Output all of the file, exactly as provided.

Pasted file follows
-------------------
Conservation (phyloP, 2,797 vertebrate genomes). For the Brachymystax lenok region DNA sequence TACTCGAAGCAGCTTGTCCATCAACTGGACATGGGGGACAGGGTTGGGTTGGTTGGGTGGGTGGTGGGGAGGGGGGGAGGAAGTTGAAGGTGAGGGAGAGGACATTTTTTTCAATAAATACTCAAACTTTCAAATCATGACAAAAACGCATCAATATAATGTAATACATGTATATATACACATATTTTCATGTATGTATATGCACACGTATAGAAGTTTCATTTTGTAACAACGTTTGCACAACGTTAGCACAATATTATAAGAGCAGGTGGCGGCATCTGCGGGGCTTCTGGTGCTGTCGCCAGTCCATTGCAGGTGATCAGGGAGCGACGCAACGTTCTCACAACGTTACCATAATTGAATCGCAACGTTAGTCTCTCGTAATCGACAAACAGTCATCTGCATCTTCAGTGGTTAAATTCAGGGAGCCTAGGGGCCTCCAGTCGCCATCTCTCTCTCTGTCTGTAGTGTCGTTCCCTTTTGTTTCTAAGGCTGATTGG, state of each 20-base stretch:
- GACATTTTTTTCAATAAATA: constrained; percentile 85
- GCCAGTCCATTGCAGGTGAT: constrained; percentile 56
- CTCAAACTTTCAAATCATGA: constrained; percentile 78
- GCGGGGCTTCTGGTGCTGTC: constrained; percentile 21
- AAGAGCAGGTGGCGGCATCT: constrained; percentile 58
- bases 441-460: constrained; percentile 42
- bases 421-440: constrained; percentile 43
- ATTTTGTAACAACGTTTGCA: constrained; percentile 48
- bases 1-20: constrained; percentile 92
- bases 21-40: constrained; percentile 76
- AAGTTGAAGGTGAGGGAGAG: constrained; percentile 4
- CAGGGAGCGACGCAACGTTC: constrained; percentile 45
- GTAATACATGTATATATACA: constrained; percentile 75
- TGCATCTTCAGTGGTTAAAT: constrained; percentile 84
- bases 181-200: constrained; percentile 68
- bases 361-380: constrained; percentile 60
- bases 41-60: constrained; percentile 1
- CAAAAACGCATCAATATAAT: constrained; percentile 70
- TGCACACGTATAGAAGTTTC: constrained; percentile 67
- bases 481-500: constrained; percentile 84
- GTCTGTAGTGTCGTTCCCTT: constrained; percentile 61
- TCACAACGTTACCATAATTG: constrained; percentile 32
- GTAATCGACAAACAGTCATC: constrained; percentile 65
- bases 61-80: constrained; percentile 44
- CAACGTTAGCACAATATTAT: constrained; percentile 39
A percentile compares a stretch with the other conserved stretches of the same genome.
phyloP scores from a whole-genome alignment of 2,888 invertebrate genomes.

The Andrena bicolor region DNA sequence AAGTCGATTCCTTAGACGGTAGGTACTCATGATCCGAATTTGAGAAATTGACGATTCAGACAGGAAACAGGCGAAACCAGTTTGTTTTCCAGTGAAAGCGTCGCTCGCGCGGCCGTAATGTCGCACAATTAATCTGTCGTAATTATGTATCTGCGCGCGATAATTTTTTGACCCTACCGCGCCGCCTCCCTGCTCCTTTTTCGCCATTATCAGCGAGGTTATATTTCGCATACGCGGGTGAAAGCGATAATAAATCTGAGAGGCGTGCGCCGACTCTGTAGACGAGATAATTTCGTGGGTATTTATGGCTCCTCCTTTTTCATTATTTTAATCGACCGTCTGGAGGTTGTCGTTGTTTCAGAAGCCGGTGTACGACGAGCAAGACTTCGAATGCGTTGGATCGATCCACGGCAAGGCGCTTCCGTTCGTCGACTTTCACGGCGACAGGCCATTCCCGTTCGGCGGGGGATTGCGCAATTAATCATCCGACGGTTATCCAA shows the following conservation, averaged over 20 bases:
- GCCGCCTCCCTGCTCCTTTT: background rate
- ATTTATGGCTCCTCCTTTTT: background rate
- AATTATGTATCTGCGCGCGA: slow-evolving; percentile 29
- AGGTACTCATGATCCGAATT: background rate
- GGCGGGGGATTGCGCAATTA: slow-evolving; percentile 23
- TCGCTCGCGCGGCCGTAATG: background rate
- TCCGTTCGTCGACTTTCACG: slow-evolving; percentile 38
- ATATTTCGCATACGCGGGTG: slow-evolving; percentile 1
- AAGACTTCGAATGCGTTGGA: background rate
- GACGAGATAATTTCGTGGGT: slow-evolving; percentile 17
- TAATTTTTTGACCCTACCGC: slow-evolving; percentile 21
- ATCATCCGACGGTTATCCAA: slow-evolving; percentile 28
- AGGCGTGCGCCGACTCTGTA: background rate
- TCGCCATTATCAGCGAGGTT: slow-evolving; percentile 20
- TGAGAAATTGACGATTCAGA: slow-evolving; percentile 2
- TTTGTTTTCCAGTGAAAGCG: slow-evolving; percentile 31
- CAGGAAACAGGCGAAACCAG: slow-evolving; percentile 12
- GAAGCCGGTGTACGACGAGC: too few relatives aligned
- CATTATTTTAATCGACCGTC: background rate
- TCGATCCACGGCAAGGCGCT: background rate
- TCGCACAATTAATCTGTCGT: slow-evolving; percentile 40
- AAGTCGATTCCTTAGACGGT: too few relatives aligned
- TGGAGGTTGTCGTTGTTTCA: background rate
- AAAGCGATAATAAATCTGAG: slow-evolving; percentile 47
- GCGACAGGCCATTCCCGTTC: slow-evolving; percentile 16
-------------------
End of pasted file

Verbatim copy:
Conservation (phyloP, 2,797 vertebrate genomes). For the Brachymystax lenok region DNA sequence TACTCGAAGCAGCTTGTCCATCAACTGGACATGGGGGACAGGGTTGGGTTGGTTGGGTGGGTGGTGGGGAGGGGGGGAGGAAGTTGAAGGTGAGGGAGAGGACATTTTTTTCAATAAATACTCAAACTTTCAAATCATGACAAAAACGCATCAATATAATGTAATACATGTATATATACACATATTTTCATGTATGTATATGCACACGTATAGAAGTTTCATTTTGTAACAACGTTTGCACAACGTTAGCACAATATTATAAGAGCAGGTGGCGGCATCTGCGGGGCTTCTGGTGCTGTCGCCAGTCCATTGCAGGTGATCAGGGAGCGACGCAACGTTCTCACAACGTTACCATAATTGAATCGCAACGTTAGTCTCTCGTAATCGACAAACAGTCATCTGCATCTTCAGTGGTTAAATTCAGGGAGCCTAGGGGCCTCCAGTCGCCATCTCTCTCTCTGTCTGTAGTGTCGTTCCCTTTTGTTTCTAAGGCTGATTGG, state of each 20-base stretch:
- GACATTTTTTTCAATAAATA: constrained; percentile 85
- GCCAGTCCATTGCAGGTGAT: constrained; percentile 56
- CTCAAACTTTCAAATCATGA: constrained; percentile 78
- GCGGGGCTTCTGGTGCTGTC: constrained; percentile 21
- AAGAGCAGGTGGCGGCATCT: constrained; percentile 58
- bases 441-460: constrained; percentile 42
- bases 421-440: constrained; percentile 43
- ATTTTGTAACAACGTTTGCA: constrained; percentile 48
- bases 1-20: constrained; percentile 92
- bases 21-40: constrained; percentile 76
- AAGTTGAAGGTGAGGGAGAG: constrained; percentile 4
- CAGGGAGCGACGCAACGTTC: constrained; percentile 45
- GTAATACATGTATATATACA: constrained; percentile 75
- TGCATCTTCAGTGGTTAAAT: constrained; percentile 84
- bases 181-200: constrained; percentile 68
- bases 361-380: constrained; percentile 60
- bases 41-60: constrained; percentile 1
- CAAAAACGCATCAATATAAT: constrained; percentile 70
- TGCACACGTATAGAAGTTTC: constrained; percentile 67
- bases 481-500: constrained; percentile 84
- GTCTGTAGTGTCGTTCCCTT: constrained; percentile 61
- TCACAACGTTACCATAATTG: constrained; percentile 32
- GTAATCGACAAACAGTCATC: constrained; percentile 65
- bases 61-80: constrained; percentile 44
- CAACGTTAGCACAATATTAT: constrained; percentile 39
A percentile compares a stretch with the other conserved stretches of the same genome.
phyloP scores from a whole-genome alignment of 2,888 invertebrate genomes.

The Andrena bicolor region DNA sequence AAGTCGATTCCTTAGACGGTAGGTACTCATGATCCGAATTTGAGAAATTGACGATTCAGACAGGAAACAGGCGAAACCAGTTTGTTTTCCAGTGAAAGCGTCGCTCGCGCGGCCGTAATGTCGCACAATTAATCTGTCGTAATTATGTATCTGCGCGCGATAATTTTTTGACCCTACCGCGCCGCCTCCCTGCTCCTTTTTCGCCATTATCAGCGAGGTTATATTTCGCATACGCGGGTGAAAGCGATAATAAATCTGAGAGGCGTGCGCCGACTCTGTAGACGAGATAATTTCGTGGGTATTTATGGCTCCTCCTTTTTCATTATTTTAATCGACCGTCTGGAGGTTGTCGTTGTTTCAGAAGCCGGTGTACGACGAGCAAGACTTCGAATGCGTTGGATCGATCCACGGCAAGGCGCTTCCGTTCGTCGACTTTCACGGCGACAGGCCATTCCCGTTCGGCGGGGGATTGCGCAATTAATCATCCGACGGTTATCCAA shows the following conservation, averaged over 20 bases:
- GCCGCCTCCCTGCTCCTTTT: background rate
- ATTTATGGCTCCTCCTTTTT: background rate
- AATTATGTATCTGCGCGCGA: slow-evolving; percentile 29
- AGGTACTCATGATCCGAATT: background rate
- GGCGGGGGATTGCGCAATTA: slow-evolving; percentile 23
- TCGCTCGCGCGGCCGTAATG: background rate
- TCCGTTCGTCGACTTTCACG: slow-evolving; percentile 38
- ATATTTCGCATACGCGGGTG: slow-evolving; percentile 1
- AAGACTTCGAATGCGTTGGA: background rate
- GACGAGATAATTTCGTGGGT: slow-evolving; percentile 17
- TAATTTTTTGACCCTACCGC: slow-evolving; percentile 21
- ATCATCCGACGGTTATCCAA: slow-evolving; percentile 28
- AGGCGTGCGCCGACTCTGTA: background rate
- TCGCCATTATCAGCGAGGTT: slow-evolving; percentile 20
- TGAGAAATTGACGATTCAGA: slow-evolving; percentile 2
- TTTGTTTTCCAGTGAAAGCG: slow-evolving; percentile 31
- CAGGAAACAGGCGAAACCAG: slow-evolving; percentile 12
- GAAGCCGGTGTACGACGAGC: too few relatives aligned
- CATTATTTTAATCGACCGTC: background rate
- TCGATCCACGGCAAGGCGCT: background rate
- TCGCACAATTAATCTGTCGT: slow-evolving; percentile 40
- AAGTCGATTCCTTAGACGGT: too few relatives aligned
- TGGAGGTTGTCGTTGTTTCA: background rate
- AAAGCGATAATAAATCTGAG: slow-evolving; percentile 47
- GCGACAGGCCATTCCCGTTC: slow-evolving; percentile 16